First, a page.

From the first months of life, human infants produce “protophones,” speech-like, non-cry sounds, presumed absent, or only minimally present in other apes. But there have been no direct quantitative comparisons to support this presumption. In addition, by 2 months, human infants show sustained face-to-face interaction using protophones, a pattern thought also absent or very limited in other apes, but again, without quantitative comparison. Such comparison should provide evidence relevant to determining foundations of language, since substantially flexible vocalization, the inclination to (...) explore vocalization, and the ability to interact socially by means of vocalization are foundations for language. Here we quantitatively compare data on vocalization rates in three captive bonobo (Pan paniscus) mother–infant pairs with various sources of data from our laboratories on human infant vocalization. Both humans and bonobos produced distress sounds (cries/screams) and laughter. The bonobo infants also produced sounds that were neither screams nor laughs and that showed acoustic similarities to the human protophones. These protophone-like sounds confirm that bonobo infants share with humans the capacity to produce vocalizations that appear foundational for language. Still, there were dramatic differences between the species in both quantity and function of the protophone and protophone-like sounds. The bonobo protophone-like sounds were far less frequent than the human protophones, and the human protophones were far less likely to be interpreted as complaints and more likely as vocal play. Moreover, we found extensive vocal interaction between human infants and mothers, but no vocal interaction in the bonobo mother–infant pairs—while bonobo mothers were physically responsive to their infants, we observed no case of a bonobo mother vocalization directed to her infant. Our cross-species comparison focuses on low- and moderate-arousal circumstances because we reason the roots of language entail vocalization not triggered by excitement, for example, during fighting or intense play. Language appears to be founded in flexible vocalization, used to regulate comfortable social interaction, to share variable affective states at various levels of arousal, and to explore vocalization itself. (shrink)
We critically evaluate arguments in a recent Journal of Law, Medicine & Ethics article by Svoboda, Adler, and Van Howe disputing the 2012 affirmative infant male circumcision policy recommendations of the American Academy of Pediatrics. We provide detailed evidence in explaining why the extensive claims by these opponents are not supported by the current strong scientific evidence. We furthermore show why their legal and ethical arguments are contradicted by a reasonable interpretation of current U.S. and international law and ethics. After (...) all considerations are taken into account it would be logical to conclude that failure to recommend male circumcision early in infancy may be viewed as akin to failure to recommend childhood vaccination to parents. In each case, parental consent is required and the intervention is not compulsory. Our evaluation leads us to dismiss the arguments by Svoboda et al. Instead, based on the evidence, infant male circumcision is both ethical and lawful. (shrink)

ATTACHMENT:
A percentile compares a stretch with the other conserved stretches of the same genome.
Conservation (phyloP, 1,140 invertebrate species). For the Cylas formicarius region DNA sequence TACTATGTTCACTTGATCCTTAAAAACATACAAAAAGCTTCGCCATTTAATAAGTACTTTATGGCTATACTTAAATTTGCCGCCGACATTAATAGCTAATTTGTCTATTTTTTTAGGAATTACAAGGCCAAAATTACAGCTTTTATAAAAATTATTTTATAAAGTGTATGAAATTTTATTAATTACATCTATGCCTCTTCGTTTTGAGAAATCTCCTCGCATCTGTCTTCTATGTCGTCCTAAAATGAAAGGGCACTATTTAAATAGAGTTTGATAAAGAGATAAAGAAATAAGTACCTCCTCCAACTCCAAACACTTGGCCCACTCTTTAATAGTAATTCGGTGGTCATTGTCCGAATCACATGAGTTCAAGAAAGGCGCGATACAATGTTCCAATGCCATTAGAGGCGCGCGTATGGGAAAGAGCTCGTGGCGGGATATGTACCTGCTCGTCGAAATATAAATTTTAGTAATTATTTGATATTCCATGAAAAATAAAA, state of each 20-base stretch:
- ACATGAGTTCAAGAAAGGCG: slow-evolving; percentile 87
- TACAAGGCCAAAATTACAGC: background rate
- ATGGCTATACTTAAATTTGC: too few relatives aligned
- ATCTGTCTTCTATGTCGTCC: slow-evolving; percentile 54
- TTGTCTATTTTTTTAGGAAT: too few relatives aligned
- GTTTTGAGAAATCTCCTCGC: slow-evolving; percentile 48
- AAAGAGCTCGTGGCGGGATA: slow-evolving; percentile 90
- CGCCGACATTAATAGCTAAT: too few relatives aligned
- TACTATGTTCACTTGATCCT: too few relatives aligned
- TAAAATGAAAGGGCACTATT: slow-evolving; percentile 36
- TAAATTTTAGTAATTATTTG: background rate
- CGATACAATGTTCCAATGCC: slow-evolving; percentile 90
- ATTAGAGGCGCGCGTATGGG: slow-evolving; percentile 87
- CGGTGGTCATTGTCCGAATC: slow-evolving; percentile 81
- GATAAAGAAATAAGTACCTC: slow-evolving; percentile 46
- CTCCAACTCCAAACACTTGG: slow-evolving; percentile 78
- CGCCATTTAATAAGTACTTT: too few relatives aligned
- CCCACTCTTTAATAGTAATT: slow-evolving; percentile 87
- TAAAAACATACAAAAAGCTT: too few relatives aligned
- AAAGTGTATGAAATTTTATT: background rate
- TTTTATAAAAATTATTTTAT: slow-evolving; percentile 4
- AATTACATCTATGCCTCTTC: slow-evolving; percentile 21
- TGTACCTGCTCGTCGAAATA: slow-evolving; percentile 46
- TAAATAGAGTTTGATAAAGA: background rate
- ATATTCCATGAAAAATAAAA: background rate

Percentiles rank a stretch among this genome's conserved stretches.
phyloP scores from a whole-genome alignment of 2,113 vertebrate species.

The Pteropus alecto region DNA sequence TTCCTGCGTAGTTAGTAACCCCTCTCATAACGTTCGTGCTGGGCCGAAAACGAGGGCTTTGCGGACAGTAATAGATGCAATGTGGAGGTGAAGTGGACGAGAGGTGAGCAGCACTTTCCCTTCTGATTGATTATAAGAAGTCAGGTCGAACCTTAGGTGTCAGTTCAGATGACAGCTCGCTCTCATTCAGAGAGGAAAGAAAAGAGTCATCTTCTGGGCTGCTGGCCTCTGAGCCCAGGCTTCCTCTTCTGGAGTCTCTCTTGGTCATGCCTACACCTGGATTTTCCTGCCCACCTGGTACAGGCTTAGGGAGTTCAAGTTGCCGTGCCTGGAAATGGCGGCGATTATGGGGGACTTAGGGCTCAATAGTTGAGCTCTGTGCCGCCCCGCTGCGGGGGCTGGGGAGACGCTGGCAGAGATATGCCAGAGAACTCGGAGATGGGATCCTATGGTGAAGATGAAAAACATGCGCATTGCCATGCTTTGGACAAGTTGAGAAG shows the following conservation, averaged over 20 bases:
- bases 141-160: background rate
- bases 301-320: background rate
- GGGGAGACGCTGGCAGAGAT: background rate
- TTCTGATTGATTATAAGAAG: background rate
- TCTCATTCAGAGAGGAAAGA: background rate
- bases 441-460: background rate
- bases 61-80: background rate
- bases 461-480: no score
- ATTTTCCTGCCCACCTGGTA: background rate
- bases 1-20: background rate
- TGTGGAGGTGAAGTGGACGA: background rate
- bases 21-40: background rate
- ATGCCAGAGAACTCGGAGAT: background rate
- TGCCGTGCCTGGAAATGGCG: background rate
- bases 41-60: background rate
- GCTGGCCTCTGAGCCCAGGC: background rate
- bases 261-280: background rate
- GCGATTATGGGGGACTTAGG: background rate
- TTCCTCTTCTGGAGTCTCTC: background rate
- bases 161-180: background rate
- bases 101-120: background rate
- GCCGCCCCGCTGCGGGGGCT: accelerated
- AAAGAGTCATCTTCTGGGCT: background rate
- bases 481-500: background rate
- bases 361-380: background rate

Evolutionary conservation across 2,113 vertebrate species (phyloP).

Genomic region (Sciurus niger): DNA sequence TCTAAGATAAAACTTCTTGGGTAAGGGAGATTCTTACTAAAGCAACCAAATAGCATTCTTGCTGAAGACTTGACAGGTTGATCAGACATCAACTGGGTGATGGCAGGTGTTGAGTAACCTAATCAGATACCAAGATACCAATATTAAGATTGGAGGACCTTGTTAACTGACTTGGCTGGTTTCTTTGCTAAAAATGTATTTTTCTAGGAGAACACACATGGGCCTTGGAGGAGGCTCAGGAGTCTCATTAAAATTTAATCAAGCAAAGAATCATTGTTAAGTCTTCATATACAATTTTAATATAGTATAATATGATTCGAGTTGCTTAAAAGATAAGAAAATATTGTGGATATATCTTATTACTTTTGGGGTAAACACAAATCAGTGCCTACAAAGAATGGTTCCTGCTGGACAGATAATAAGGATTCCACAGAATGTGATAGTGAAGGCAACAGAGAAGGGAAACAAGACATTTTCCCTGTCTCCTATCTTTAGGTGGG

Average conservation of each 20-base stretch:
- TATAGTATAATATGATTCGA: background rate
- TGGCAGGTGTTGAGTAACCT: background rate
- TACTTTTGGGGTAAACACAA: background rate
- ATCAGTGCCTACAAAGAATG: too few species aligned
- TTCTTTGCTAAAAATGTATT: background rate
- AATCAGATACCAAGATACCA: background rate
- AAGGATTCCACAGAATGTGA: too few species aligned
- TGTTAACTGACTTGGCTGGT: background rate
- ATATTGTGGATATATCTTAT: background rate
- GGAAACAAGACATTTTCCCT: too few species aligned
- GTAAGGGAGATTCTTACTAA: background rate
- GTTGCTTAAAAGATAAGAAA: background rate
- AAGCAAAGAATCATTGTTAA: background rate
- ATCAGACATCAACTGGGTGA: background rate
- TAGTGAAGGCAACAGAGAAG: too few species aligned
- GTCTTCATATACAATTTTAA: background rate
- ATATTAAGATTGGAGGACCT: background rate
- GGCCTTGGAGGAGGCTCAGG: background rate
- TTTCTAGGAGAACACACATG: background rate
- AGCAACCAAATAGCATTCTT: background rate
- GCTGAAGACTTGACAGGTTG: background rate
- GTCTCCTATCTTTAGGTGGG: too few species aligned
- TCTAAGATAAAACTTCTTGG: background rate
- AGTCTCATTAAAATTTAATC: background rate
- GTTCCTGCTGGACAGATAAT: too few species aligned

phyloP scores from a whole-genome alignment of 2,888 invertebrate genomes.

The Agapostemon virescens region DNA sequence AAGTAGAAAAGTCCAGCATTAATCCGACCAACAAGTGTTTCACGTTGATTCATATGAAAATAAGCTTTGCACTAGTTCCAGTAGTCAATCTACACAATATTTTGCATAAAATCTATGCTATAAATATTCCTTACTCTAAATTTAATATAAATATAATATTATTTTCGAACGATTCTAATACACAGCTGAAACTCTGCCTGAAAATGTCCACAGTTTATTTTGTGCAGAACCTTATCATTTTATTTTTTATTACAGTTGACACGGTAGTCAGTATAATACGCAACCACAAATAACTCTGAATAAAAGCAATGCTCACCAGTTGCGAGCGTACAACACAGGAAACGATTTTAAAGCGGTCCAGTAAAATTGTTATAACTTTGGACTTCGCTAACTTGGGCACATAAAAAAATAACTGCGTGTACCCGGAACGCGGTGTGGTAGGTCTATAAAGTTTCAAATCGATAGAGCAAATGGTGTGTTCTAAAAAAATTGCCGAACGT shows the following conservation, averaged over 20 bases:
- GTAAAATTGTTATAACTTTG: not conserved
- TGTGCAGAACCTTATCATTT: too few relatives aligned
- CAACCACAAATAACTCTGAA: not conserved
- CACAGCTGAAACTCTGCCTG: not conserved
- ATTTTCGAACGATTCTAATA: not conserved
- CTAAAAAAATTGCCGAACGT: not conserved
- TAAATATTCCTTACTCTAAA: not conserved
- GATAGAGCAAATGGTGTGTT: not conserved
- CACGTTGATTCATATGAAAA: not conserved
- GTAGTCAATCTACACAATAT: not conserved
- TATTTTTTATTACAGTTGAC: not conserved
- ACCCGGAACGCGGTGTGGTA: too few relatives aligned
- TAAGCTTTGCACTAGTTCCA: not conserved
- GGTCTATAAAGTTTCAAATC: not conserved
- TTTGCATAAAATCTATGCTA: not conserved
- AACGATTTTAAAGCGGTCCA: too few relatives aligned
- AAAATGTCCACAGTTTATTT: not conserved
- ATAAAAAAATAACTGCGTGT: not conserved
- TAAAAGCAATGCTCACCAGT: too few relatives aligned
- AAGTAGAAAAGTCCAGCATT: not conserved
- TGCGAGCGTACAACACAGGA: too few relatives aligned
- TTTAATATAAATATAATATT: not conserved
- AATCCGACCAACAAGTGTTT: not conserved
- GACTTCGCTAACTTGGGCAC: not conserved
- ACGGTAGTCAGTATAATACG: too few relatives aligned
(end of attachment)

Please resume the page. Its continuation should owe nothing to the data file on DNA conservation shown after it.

Objective: To develop an approach for seeking informed consent to examine tissues retained from a previous study of sudden infant death syndrome as part of a study on asthma, and to document responses and participation rate.Design: Pilot open-ended approach to 10 volunteer SIDS parents, followed by staged approach to seek consent from the target SIDS families for the asthma study.Participants: Parents of SIDS infants known to SIDS and Kids Victoria and parents of SIDS infants from the 1991–2 SIDS in Victoria (...) case–control study.Main outcomes: Qualitative responses of the piloted parents and study parents, and participation rates.Results: The pilot group responses were used to refine the written material to be provided. Of the 72 families for which contact details were available, 45 gave verbal consent for contact by the Victorian Institute of Forensic Medicine regarding the asthma study, three refused and 24 did not respond to two letters. Thirty-three completed consent forms, all positive for participation in the asthma study, giving a positive response rate of 73% .Conclusions: The use of postmortem tissue for research is acceptable to the next of kin when an approach is sensitive to their concerns and needs and is made by experienced counsellors from a familiar organisation. Despite the painful memories evoked by the approach of the research group, the acceptance rate among those who could be contacted was high. (shrink)
ABSTRACTAdults perceive emotional expressions categorically, with discrimination being faster and more accurate between expressions from different emotion categories than between two stimuli from the same category. The current study sought to test whether facial expressions of happiness and fear are perceived categorically by pre-verbal infants, using a new stimulus set that was shown to yield categorical perception in adult observers. These stimuli were then used with 7-month-old infants using a habituation and visual preference paradigm. Infants were first habituated to an (...) expression of one emotion, then presented with the same expression paired with a novel expression either from the same emotion category or from a different emotion category. After habituation to fear, infants displayed a novelty preference for pairs of between-category expressions, but n... (shrink)
This collection of essays, offered in honor of the distinguished career of prominent political philosophy professor Clifford Orwin, brings together internationally renowned scholars to provide a wide context and discuss various aspects of the virtue of “humanity” through the history of political philosophy.